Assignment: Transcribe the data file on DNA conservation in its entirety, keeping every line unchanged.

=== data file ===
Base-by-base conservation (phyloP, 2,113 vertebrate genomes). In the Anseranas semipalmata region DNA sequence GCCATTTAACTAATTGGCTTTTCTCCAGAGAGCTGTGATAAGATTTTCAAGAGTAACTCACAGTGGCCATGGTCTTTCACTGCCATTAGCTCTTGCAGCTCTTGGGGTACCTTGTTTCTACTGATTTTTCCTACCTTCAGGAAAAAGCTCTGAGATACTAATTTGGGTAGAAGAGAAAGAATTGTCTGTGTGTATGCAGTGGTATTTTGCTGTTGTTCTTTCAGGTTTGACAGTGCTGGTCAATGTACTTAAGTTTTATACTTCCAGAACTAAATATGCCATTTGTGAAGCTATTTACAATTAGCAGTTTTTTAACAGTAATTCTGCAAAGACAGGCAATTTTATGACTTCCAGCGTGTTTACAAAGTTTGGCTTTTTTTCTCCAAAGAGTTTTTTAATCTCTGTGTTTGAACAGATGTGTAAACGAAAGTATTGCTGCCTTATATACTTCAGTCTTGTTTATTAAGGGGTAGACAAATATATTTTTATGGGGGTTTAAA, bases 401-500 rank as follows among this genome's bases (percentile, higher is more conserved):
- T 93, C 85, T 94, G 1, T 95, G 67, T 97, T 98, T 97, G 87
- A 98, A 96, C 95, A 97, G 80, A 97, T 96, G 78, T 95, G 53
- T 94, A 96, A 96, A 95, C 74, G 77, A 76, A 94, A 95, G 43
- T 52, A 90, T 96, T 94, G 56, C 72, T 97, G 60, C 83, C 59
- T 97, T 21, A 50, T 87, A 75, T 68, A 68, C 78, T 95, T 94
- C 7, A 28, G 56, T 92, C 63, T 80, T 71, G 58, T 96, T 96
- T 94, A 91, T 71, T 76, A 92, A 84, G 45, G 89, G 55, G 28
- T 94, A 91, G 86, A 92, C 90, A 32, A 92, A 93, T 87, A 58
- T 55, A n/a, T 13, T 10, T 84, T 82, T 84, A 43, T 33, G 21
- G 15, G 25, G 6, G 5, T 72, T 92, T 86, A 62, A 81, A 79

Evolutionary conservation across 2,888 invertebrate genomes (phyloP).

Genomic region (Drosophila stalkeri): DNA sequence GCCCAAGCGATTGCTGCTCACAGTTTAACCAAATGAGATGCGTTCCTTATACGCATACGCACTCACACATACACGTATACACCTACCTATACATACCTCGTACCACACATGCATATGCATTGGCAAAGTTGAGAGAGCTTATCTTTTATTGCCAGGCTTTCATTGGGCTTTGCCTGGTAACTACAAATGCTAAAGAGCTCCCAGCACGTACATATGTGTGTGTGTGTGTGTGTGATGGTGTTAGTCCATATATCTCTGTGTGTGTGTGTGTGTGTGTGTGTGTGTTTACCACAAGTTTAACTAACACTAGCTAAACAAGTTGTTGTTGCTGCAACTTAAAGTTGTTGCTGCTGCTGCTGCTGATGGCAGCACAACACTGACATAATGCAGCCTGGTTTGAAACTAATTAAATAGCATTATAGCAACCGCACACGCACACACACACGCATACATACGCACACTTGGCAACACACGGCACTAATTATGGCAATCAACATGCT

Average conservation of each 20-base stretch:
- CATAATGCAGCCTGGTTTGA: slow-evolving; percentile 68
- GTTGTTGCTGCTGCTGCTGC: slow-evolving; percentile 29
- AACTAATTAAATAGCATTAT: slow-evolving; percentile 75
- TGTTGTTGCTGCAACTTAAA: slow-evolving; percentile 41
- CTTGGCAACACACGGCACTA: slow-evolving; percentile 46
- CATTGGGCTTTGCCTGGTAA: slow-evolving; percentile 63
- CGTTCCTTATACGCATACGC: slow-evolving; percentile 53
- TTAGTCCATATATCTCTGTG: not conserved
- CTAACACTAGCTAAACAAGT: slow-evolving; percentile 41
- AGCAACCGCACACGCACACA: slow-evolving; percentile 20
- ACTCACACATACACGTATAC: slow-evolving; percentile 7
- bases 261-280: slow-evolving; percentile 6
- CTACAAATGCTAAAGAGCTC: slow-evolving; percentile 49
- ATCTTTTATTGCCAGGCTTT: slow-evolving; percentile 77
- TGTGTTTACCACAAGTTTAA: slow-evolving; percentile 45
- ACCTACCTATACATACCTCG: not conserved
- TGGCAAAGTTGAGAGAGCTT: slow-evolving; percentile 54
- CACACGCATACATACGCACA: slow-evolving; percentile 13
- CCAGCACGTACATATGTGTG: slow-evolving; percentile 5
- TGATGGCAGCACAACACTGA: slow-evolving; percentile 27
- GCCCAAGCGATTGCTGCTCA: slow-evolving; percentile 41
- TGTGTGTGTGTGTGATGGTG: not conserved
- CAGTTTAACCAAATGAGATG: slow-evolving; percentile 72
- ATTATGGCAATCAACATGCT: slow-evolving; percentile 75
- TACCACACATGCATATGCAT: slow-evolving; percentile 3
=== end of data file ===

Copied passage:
Base-by-base conservation (phyloP, 2,113 vertebrate genomes). In the Anseranas semipalmata region DNA sequence GCCATTTAACTAATTGGCTTTTCTCCAGAGAGCTGTGATAAGATTTTCAAGAGTAACTCACAGTGGCCATGGTCTTTCACTGCCATTAGCTCTTGCAGCTCTTGGGGTACCTTGTTTCTACTGATTTTTCCTACCTTCAGGAAAAAGCTCTGAGATACTAATTTGGGTAGAAGAGAAAGAATTGTCTGTGTGTATGCAGTGGTATTTTGCTGTTGTTCTTTCAGGTTTGACAGTGCTGGTCAATGTACTTAAGTTTTATACTTCCAGAACTAAATATGCCATTTGTGAAGCTATTTACAATTAGCAGTTTTTTAACAGTAATTCTGCAAAGACAGGCAATTTTATGACTTCCAGCGTGTTTACAAAGTTTGGCTTTTTTTCTCCAAAGAGTTTTTTAATCTCTGTGTTTGAACAGATGTGTAAACGAAAGTATTGCTGCCTTATATACTTCAGTCTTGTTTATTAAGGGGTAGACAAATATATTTTTATGGGGGTTTAAA, bases 401-500 rank as follows among this genome's bases (percentile, higher is more conserved):
- T 93, C 85, T 94, G 1, T 95, G 67, T 97, T 98, T 97, G 87
- A 98, A 96, C 95, A 97, G 80, A 97, T 96, G 78, T 95, G 53
- T 94, A 96, A 96, A 95, C 74, G 77, A 76, A 94, A 95, G 43
- T 52, A 90, T 96, T 94, G 56, C 72, T 97, G 60, C 83, C 59
- T 97, T 21, A 50, T 87, A 75, T 68, A 68, C 78, T 95, T 94
- C 7, A 28, G 56, T 92, C 63, T 80, T 71, G 58, T 96, T 96
- T 94, A 91, T 71, T 76, A 92, A 84, G 45, G 89, G 55, G 28
- T 94, A 91, G 86, A 92, C 90, A 32, A 92, A 93, T 87, A 58
- T 55, A n/a, T 13, T 10, T 84, T 82, T 84, A 43, T 33, G 21
- G 15, G 25, G 6, G 5, T 72, T 92, T 86, A 62, A 81, A 79

Evolutionary conservation across 2,888 invertebrate genomes (phyloP).

Genomic region (Drosophila stalkeri): DNA sequence GCCCAAGCGATTGCTGCTCACAGTTTAACCAAATGAGATGCGTTCCTTATACGCATACGCACTCACACATACACGTATACACCTACCTATACATACCTCGTACCACACATGCATATGCATTGGCAAAGTTGAGAGAGCTTATCTTTTATTGCCAGGCTTTCATTGGGCTTTGCCTGGTAACTACAAATGCTAAAGAGCTCCCAGCACGTACATATGTGTGTGTGTGTGTGTGTGATGGTGTTAGTCCATATATCTCTGTGTGTGTGTGTGTGTGTGTGTGTGTGTTTACCACAAGTTTAACTAACACTAGCTAAACAAGTTGTTGTTGCTGCAACTTAAAGTTGTTGCTGCTGCTGCTGCTGATGGCAGCACAACACTGACATAATGCAGCCTGGTTTGAAACTAATTAAATAGCATTATAGCAACCGCACACGCACACACACACGCATACATACGCACACTTGGCAACACACGGCACTAATTATGGCAATCAACATGCT

Average conservation of each 20-base stretch:
- CATAATGCAGCCTGGTTTGA: slow-evolving; percentile 68
- GTTGTTGCTGCTGCTGCTGC: slow-evolving; percentile 29
- AACTAATTAAATAGCATTAT: slow-evolving; percentile 75
- TGTTGTTGCTGCAACTTAAA: slow-evolving; percentile 41
- CTTGGCAACACACGGCACTA: slow-evolving; percentile 46
- CATTGGGCTTTGCCTGGTAA: slow-evolving; percentile 63
- CGTTCCTTATACGCATACGC: slow-evolving; percentile 53
- TTAGTCCATATATCTCTGTG: not conserved
- CTAACACTAGCTAAACAAGT: slow-evolving; percentile 41
- AGCAACCGCACACGCACACA: slow-evolving; percentile 20
- ACTCACACATACACGTATAC: slow-evolving; percentile 7
- bases 261-280: slow-evolving; percentile 6
- CTACAAATGCTAAAGAGCTC: slow-evolving; percentile 49
- ATCTTTTATTGCCAGGCTTT: slow-evolving; percentile 77
- TGTGTTTACCACAAGTTTAA: slow-evolving; percentile 45
- ACCTACCTATACATACCTCG: not conserved
- TGGCAAAGTTGAGAGAGCTT: slow-evolving; percentile 54
- CACACGCATACATACGCACA: slow-evolving; percentile 13
- CCAGCACGTACATATGTGTG: slow-evolving; percentile 5
- TGATGGCAGCACAACACTGA: slow-evolving; percentile 27
- GCCCAAGCGATTGCTGCTCA: slow-evolving; percentile 41
- TGTGTGTGTGTGTGATGGTG: not conserved
- CAGTTTAACCAAATGAGATG: slow-evolving; percentile 72
- ATTATGGCAATCAACATGCT: slow-evolving; percentile 75
- TACCACACATGCATATGCAT: slow-evolving; percentile 3